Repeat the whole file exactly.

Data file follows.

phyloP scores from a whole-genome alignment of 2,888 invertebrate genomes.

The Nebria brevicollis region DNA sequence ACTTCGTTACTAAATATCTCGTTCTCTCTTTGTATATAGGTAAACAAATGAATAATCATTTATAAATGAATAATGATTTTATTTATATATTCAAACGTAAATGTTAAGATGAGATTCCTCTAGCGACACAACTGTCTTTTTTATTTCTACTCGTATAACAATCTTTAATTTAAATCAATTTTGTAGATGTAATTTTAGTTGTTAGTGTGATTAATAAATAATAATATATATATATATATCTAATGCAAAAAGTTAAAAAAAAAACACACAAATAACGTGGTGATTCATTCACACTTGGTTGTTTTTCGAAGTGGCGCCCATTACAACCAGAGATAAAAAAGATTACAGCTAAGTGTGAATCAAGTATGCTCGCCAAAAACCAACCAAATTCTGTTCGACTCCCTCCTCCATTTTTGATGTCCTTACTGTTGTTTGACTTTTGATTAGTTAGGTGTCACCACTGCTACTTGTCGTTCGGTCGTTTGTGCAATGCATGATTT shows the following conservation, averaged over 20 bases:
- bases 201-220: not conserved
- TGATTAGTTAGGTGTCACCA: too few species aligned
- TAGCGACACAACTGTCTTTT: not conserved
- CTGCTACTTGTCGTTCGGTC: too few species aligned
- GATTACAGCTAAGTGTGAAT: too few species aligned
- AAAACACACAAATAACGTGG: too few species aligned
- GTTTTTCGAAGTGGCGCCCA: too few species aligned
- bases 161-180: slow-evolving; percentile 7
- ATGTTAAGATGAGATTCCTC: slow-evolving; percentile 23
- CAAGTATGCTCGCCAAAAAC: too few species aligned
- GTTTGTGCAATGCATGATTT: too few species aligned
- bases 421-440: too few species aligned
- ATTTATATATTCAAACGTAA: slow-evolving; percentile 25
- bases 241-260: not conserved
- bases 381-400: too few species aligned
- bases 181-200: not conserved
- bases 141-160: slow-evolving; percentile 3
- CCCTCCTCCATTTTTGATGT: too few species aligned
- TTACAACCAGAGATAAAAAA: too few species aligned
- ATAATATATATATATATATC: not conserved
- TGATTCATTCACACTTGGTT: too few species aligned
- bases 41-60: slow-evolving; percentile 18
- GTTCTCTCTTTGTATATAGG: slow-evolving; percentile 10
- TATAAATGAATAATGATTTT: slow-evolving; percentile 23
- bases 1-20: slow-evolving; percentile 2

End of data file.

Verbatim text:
phyloP scores from a whole-genome alignment of 2,888 invertebrate genomes.

The Nebria brevicollis region DNA sequence ACTTCGTTACTAAATATCTCGTTCTCTCTTTGTATATAGGTAAACAAATGAATAATCATTTATAAATGAATAATGATTTTATTTATATATTCAAACGTAAATGTTAAGATGAGATTCCTCTAGCGACACAACTGTCTTTTTTATTTCTACTCGTATAACAATCTTTAATTTAAATCAATTTTGTAGATGTAATTTTAGTTGTTAGTGTGATTAATAAATAATAATATATATATATATATCTAATGCAAAAAGTTAAAAAAAAAACACACAAATAACGTGGTGATTCATTCACACTTGGTTGTTTTTCGAAGTGGCGCCCATTACAACCAGAGATAAAAAAGATTACAGCTAAGTGTGAATCAAGTATGCTCGCCAAAAACCAACCAAATTCTGTTCGACTCCCTCCTCCATTTTTGATGTCCTTACTGTTGTTTGACTTTTGATTAGTTAGGTGTCACCACTGCTACTTGTCGTTCGGTCGTTTGTGCAATGCATGATTT shows the following conservation, averaged over 20 bases:
- bases 201-220: not conserved
- TGATTAGTTAGGTGTCACCA: too few species aligned
- TAGCGACACAACTGTCTTTT: not conserved
- CTGCTACTTGTCGTTCGGTC: too few species aligned
- GATTACAGCTAAGTGTGAAT: too few species aligned
- AAAACACACAAATAACGTGG: too few species aligned
- GTTTTTCGAAGTGGCGCCCA: too few species aligned
- bases 161-180: slow-evolving; percentile 7
- ATGTTAAGATGAGATTCCTC: slow-evolving; percentile 23
- CAAGTATGCTCGCCAAAAAC: too few species aligned
- GTTTGTGCAATGCATGATTT: too few species aligned
- bases 421-440: too few species aligned
- ATTTATATATTCAAACGTAA: slow-evolving; percentile 25
- bases 241-260: not conserved
- bases 381-400: too few species aligned
- bases 181-200: not conserved
- bases 141-160: slow-evolving; percentile 3
- CCCTCCTCCATTTTTGATGT: too few species aligned
- TTACAACCAGAGATAAAAAA: too few species aligned
- ATAATATATATATATATATC: not conserved
- TGATTCATTCACACTTGGTT: too few species aligned
- bases 41-60: slow-evolving; percentile 18
- GTTCTCTCTTTGTATATAGG: slow-evolving; percentile 10
- TATAAATGAATAATGATTTT: slow-evolving; percentile 23
- bases 1-20: slow-evolving; percentile 2